When someone goes through substance abuse treatment, gets clean and sober, and begins their journey in recovery, they’ve been cleansed of the drugs or alcohol that was in their system; they haven’t lost their personalities or miraculously had all their problems vanish once they got out of treatment. “You’re learning how to face life without a substance now,” Alexis Thomas, M.S., LMHC, CTRS, and Therapist Team Lead for Lakeview Health explains. “Once a client is clean of off drugs and alcohol they can begin to clearly see their problems areas. Be it anxiety, depression, anger etc., they work on coping skills to address these areas such as building self-worth, dealing with guilt and shame, coping skills for different moods.”
According to the National Institute on Drug Abuse, when compared with the general population, people addicted to drugs are roughly twice as likely to suffer from a mood and anxiety disorder (dual diagnosis), with the reverse also true. This statistic doesn’t mean that one illness caused the other, regardless of whether or not the substance abuse started prior to signs of a mental illness appearing, but because this is quite common, it’s important to address both issues in order to give the patient the necessary treatment and tools for them to use once they are clean and sober in recovery.
We are starting to see a number of treatment centers that specialize in dual diagnosis; Lakeview Health is one of those facilities. So how important is it to treat an underlying mental illness before focusing on treating the substance abuse? In order to accurately diagnose and help a dual diagnosis patient, substance abuse must be eliminated for a period of time. Alexis expounds on this, “I believe we deal with the substance abuse issues first to see if the mental health issues were substance induced. Once that is accomplished we begin processing the mental health issues.” She continues, “this allows the client to:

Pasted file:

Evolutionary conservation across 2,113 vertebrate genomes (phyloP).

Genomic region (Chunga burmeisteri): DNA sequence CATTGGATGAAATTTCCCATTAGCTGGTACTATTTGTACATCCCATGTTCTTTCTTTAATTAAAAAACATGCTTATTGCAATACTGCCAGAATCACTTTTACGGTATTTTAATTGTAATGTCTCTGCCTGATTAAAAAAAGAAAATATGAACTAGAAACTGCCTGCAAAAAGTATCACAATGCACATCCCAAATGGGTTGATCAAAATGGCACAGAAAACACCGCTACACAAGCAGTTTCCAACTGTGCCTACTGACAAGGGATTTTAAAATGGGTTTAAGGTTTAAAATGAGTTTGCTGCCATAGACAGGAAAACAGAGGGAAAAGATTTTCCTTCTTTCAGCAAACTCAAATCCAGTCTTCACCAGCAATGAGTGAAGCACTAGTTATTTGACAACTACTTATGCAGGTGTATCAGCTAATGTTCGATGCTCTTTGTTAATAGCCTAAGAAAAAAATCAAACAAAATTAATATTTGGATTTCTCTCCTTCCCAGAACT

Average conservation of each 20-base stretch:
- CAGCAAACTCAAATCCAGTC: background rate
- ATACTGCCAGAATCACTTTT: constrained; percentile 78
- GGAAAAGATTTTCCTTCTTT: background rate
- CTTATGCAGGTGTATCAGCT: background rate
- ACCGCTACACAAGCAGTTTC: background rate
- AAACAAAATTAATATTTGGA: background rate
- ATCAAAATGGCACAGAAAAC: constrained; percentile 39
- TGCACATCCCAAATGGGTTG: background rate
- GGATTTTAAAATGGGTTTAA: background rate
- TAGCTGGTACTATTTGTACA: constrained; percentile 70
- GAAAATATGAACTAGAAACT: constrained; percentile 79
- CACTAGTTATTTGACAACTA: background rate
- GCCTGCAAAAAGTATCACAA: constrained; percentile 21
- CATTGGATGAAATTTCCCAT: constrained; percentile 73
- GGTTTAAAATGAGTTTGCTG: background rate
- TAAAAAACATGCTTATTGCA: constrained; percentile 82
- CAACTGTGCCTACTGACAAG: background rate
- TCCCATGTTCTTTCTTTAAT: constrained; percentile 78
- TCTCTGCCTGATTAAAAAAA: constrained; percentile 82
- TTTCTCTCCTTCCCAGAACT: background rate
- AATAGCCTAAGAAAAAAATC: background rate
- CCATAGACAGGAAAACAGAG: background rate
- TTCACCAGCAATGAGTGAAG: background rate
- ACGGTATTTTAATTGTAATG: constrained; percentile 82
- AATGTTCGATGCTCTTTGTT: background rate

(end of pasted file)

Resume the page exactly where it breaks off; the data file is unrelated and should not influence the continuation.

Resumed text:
- Identify the unmanageability of their lives
- Identify what areas they want to address
- Utilize the appropriate therapy tools (CBT, Trauma Work, Medication, etc.)
“For most people, using a substance was a maladaptive coping skill to deal with a variety of issues that arise in their lives. Many people are able to finally address this once they are sober and able to learn openly about their mental health issues.” While obviously it’s very important for the client to leave treatment with the necessary tools they need in order to stay clean and sober, for the dual diagnosis clients, it’s equally important for them to have their mental and emotional health be addressed. This way, once they are living on their own outside of treatment, they can maintain their sober lifestyle armed with not only those tools they were given to stay off drugs and alcohol, but they are aware of their mental health issues and have also been properly treated for that, increasing their overall success of not having a relapse in recovery.